🕐 4 minute read
So, you made the team. Your hard work has paid off, but the journey has just begun. When coming into a new situation, there is always a learning curve. You may have played basketball your whole life, but you haven’t played with these teammates or this coach wearing this jersey. Whether it is a new youth program or your freshman year in college, there are some tried and true approaches to ensure a more successful transition to a new team.
First and foremost, always work hard. Bring the energy to every single drill or competitive situation in practice. Hard work will not only yield better results, but it will also enhance your credibility, almost instantly. Respect in an athletic setting is earned, never given. Whether they acknowledge it outwardly or not, your teammates and coaches will notice the consistent effort. An easy way to do this, relatively speaking, is to always touch the line. By that, I mean, when you inevitably have to run a line drill or a 17, don’t come up short and cut corners. Put your foot clearly on or over the line. Your mind goes to a lot of places when you are tired, but don’t allow the temptation to gain a small advantage to become your MO. Hard work is non-negotiable so set the tone early on.
That said, don’t rock the boat either. Challenge others to be the best version of themselves through competition, but don’t create animosity. Never appear to be a ‘know-it-all’ or carry yourself as if you are better than anyone. A good teammate makes recommendations to help others improve, but they must do so within reason. Negativity may creep in when emotions are high but always end on a positive. Follow what I call the “jelly bean theory”. That is, share your perspective, but always end with the best. For me, it’s the red jellybeans.
First impressions last a lifetime, don’t let your play earn you the selfish label. In basketball, we often use the term, “black hole”. This is used to describe a player who shoots far more often than they pass. Once they touch it, it’s gone. Counter this by getting others involved first. Players want to play with people who make them look good, it’s human nature. Setting your new teammates up early will build relationships, and, in turn, chemistry. Demonstrate how you can help the team and eventually your turn to do what you do best will come.
X’s and O’s
Know the plays! There are few things more frustrating to a coach or teammate than watching someone get lost on the floor and fail to execute. While there are numerous things out of our control on a basketball court, your knowledge of the playbook should never be one of them. If you aren’t on the floor getting the reps yourself, watch, review and ask questions. You can quickly lose trust and respect from teammates if they can’t rely on you to perform your task in a given situation. Failing to capitalize on a scoring opportunity because you didn’t know what you were supposed to do will quickly land you on the bench.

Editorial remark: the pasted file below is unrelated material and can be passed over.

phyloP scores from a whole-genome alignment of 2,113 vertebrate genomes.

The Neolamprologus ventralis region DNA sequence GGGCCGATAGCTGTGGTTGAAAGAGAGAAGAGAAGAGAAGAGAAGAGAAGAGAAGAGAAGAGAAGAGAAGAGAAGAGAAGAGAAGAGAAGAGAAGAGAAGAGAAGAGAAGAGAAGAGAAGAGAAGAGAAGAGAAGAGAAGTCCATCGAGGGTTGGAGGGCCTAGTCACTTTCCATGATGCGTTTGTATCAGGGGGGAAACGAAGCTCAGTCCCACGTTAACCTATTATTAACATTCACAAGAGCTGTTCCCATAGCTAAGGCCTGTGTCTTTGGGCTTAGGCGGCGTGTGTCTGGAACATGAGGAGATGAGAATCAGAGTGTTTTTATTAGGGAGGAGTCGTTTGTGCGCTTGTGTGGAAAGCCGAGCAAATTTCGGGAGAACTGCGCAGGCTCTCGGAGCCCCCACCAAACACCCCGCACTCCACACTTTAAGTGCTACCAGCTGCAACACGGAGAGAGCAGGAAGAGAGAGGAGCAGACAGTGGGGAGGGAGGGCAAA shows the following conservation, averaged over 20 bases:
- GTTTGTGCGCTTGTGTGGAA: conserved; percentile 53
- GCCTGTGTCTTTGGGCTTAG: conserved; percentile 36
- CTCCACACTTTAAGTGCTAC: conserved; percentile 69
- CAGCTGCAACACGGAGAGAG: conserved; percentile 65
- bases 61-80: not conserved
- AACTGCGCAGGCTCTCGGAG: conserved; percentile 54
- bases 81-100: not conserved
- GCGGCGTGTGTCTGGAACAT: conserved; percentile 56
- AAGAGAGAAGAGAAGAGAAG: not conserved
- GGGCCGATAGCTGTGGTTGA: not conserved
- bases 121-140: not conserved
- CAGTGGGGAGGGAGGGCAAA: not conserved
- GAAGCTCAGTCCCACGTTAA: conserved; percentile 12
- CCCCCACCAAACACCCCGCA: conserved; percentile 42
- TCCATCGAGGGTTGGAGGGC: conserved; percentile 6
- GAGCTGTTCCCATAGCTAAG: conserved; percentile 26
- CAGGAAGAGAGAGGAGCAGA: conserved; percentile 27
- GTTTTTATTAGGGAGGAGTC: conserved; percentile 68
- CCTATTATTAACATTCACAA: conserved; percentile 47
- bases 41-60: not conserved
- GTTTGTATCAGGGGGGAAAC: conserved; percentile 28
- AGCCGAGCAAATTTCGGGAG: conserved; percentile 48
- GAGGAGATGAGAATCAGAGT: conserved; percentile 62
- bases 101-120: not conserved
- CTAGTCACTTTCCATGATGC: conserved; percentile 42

“Carry yourself with a quiet confidence that comes from being supremely prepared for all situations”
Further, be confident and play free. In every situation, show what you can do, not what you can’t. In an earlier blog post, we discussed the importance of self-awareness to define your role on a team. While your role on your former team may have been a primary scoring option, that doesn’t mean you should force shots from the jump here. The process of joining a new team may also include some re-evaluation of what role you can now play. This isn’t to say that primary scorer isn’t a role you can work your way into at some point. It just means start by demonstrating other facets of your game that you know will allow you to shine immediately.
Be seen, then slowly be heard. There are countless approaches to leadership, but when you are new to a team, lead by example. Be the first one dressed and ready to sit through a film session. Spend an extra 30 minutes after practice reading the scouting report. Don’t do it to be noticed, but know that you are. Carry yourself with a quiet confidence that comes from being supremely prepared for all situations.
Listen and Observe
Ask questions and learn about what makes your teammates tick. Listen and observe their behaviors. Are there one or two big personalities that demand a lot of attention or pull the energy of the room towards them? Maybe that is who you are naturally, and that is great, but remain an observer at first. Be a presence in the locker room by engaging with teammates but don’t dominate conversations. If you are more introverted, that is also great, but it may require you to make a bit more of an effort to be social. Never isolate yourself on an island, be a part of the community. The majority of the best teams all have good chemistry off the court as well.
Remember, success is rented not owned and the rent is due every day. Never allow complacency to creep in where you feel as if you have made it and can set the cruise control. Have an insatiable hunger to learn and improve. With that mindset, good things will follow.